OJOG  Vol.3 No.1 , January 2013
Pregnancy outcomes in the extremes of reproductive age: A seven-year experience in Tanzania
ABSTRACT

Background: Extremes of reproductive age are associated with adverse pregnancy outcomes. Although varieties of adverse outcomes are reported across international studies, it has been difficult to compare the results due to inconsistencies in design partly due to arbitrary age cut offs for low and high risk groups. This study utilized the international consensus age cut offs to separate low and high risk age groups and compared pregnancy outcomes among them. Methods: Data of all deliveries at the Muhimbili National Hospital in Dar es Salaam, Tanzania from 1st January, 2005 to 31st December, 2011 were analyzed retrospectively and compared using IBM SPSS statistics 19. Ages 12 - 17 years (teenage) and 35 - 50 years were classified as high risk and 18 - 34 years as low risk. We treated the presence of any prenatal complication as primary outcome and intra/postpartum variables as secondary outcomes. Chi square test was used to compare proportions and t-test for continuous data among two independent groups. ANOVA with Bonferroni adjustment was used to compare differences in means across age groups. Binary logistic regression analyses were performed to determine odds of developing primary and secondary outcomes with age as an independent (categorical) variable. P-values of 0.05 or less were interpreted as statistically significant. Results: In total 65,453 singleton deliveries were identified of which 64,818 (99%) were analyzed including 1680 (2.6%) teenage and 7961 (12.3%) deliveries at 35 - 50 years. Teenage deliveries had progressively declined from 39/1000 in2005 to 16/1000 in2011 incontrast to a rise from 103/1000 to 145/1000 deliveries for the 35 - 50 years. Across all age groups, prenatal complications were least for teenage (11.4%) and most for 35 - 50 years (32.7%, χ2 = 51.3, P < 0.0001). With reference to age 18 – 34 years, teenage deliveries had significantly lower odds for prenatal complications (OR = 0.4, 95% CI: 0.3 - 0.5), and for delivery of 4.0 kg or more (OR = 0.3, 95% CI: 0.2 - 0.5). Further, teenage deliveries had comparable odds for Cesarean section, stillbirths and maternal deaths. However, they had less antenatal care attendance (OR = 0.3, 95% CI: 0.3 - 0.4), more low APGAR score deliveries at five minutes (OR = 2.2, 95% CI: 1.9 - 2.6) and low birth weight (OR = 1.6, 95% CI: 1.4 - 1.8). In contrast, deliveries at 35 - 50 years had increased risks for Cesarean section (OR = 1.4, 95% CI: 1.3 - 1.5), low birth weight (OR = 1.2, 95% CI: 1.1 - 1.3), babies weighing 4.0 kg or more (OR = 1.2, 95% CI: 1.08 - 1.2) and maternal death (OR = 1.4, 95% CI: 1.1 - 2.0). The risks for prenatal complications and stillbirths were also increased for the 35 - 50 years but not after adjusting for confounders. Conclusion: Deliveries at 35 years or above were on increase and were associated with the worst pregnancy outcomes at MNH.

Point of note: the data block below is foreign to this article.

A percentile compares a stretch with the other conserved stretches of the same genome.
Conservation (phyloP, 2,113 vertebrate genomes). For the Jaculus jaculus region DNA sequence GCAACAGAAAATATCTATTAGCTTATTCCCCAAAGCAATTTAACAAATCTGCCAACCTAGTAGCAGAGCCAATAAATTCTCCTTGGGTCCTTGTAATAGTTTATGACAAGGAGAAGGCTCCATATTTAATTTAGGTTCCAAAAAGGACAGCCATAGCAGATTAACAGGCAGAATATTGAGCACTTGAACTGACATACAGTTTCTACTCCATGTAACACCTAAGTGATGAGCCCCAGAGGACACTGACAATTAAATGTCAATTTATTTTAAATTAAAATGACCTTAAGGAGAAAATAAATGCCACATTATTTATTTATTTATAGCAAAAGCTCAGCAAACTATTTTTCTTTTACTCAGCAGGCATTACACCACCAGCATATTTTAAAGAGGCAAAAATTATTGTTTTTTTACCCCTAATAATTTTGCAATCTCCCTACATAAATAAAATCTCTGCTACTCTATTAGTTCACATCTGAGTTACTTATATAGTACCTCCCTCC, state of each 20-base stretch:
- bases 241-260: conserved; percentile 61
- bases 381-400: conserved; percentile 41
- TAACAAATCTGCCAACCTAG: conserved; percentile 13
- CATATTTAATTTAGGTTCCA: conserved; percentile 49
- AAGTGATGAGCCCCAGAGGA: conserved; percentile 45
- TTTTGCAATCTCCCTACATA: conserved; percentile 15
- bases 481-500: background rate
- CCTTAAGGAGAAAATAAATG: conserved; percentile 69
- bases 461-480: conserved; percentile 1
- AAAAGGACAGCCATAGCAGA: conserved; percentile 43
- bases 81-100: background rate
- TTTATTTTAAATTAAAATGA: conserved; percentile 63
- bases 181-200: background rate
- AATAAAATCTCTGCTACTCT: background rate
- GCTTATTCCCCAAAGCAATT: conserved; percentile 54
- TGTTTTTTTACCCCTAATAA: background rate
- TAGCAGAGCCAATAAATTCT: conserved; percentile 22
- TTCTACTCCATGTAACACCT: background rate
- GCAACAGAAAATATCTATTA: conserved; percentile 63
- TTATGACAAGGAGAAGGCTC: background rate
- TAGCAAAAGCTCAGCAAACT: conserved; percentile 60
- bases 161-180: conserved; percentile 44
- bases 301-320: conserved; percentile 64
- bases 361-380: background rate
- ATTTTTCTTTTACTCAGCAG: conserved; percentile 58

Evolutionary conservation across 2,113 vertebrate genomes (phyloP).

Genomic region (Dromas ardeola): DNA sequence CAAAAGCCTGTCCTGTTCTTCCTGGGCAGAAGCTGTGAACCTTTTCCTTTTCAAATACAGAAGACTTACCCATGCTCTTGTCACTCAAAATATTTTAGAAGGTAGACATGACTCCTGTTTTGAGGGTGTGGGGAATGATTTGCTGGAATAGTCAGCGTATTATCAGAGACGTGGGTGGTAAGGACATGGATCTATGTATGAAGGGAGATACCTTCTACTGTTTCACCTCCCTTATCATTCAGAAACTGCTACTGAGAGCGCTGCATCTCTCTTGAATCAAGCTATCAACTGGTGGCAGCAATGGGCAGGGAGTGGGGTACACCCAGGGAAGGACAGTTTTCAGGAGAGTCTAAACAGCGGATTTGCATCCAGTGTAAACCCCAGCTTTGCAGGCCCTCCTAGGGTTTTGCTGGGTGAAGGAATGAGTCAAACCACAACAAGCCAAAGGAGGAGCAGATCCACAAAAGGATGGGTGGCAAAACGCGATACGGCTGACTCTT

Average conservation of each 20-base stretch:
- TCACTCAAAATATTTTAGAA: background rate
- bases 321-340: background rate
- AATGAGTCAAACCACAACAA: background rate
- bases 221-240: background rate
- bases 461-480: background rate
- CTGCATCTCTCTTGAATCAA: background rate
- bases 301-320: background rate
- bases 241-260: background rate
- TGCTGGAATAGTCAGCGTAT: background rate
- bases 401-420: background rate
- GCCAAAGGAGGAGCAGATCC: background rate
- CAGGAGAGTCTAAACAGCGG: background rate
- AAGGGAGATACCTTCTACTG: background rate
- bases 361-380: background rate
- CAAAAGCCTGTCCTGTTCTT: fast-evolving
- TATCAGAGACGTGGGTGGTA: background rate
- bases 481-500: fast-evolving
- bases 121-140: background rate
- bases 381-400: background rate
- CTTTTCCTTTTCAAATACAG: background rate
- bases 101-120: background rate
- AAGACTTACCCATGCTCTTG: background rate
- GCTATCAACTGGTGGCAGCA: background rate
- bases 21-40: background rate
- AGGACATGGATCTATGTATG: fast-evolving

Cite this paper
Muganyizi, P. and Balandya, B. (2013) Pregnancy outcomes in the extremes of reproductive age: A seven-year experience in Tanzania. Open Journal of Obstetrics and Gynecology, 3, 51-57. doi: 10.4236/ojog.2013.31012.
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